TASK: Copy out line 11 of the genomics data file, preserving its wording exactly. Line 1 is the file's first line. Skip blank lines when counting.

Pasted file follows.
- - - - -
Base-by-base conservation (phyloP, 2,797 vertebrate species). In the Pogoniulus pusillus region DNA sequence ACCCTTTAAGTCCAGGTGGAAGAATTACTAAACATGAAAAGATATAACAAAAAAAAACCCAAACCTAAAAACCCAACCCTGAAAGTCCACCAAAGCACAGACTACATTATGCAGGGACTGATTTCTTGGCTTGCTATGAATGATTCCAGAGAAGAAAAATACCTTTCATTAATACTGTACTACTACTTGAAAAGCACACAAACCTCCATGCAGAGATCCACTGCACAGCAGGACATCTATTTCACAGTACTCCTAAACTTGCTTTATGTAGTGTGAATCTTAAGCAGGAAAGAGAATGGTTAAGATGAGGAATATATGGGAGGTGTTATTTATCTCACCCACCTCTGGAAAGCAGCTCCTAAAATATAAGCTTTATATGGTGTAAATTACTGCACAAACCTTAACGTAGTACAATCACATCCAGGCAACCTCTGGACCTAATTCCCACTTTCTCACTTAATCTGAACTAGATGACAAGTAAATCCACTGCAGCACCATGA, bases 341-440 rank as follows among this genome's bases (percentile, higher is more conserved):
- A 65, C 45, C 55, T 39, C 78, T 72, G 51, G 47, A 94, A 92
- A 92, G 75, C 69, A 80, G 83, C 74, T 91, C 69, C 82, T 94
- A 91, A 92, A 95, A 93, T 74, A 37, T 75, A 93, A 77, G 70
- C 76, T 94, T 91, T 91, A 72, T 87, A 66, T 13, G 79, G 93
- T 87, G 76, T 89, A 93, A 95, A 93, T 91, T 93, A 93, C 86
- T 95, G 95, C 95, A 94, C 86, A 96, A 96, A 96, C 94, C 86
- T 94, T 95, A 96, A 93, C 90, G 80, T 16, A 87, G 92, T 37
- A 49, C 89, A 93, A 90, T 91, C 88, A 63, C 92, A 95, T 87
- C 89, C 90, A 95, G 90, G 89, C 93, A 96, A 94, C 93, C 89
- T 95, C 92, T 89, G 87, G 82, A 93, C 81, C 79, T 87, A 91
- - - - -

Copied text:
- T 95, C 92, T 89, G 87, G 82, A 93, C 81, C 79, T 87, A 91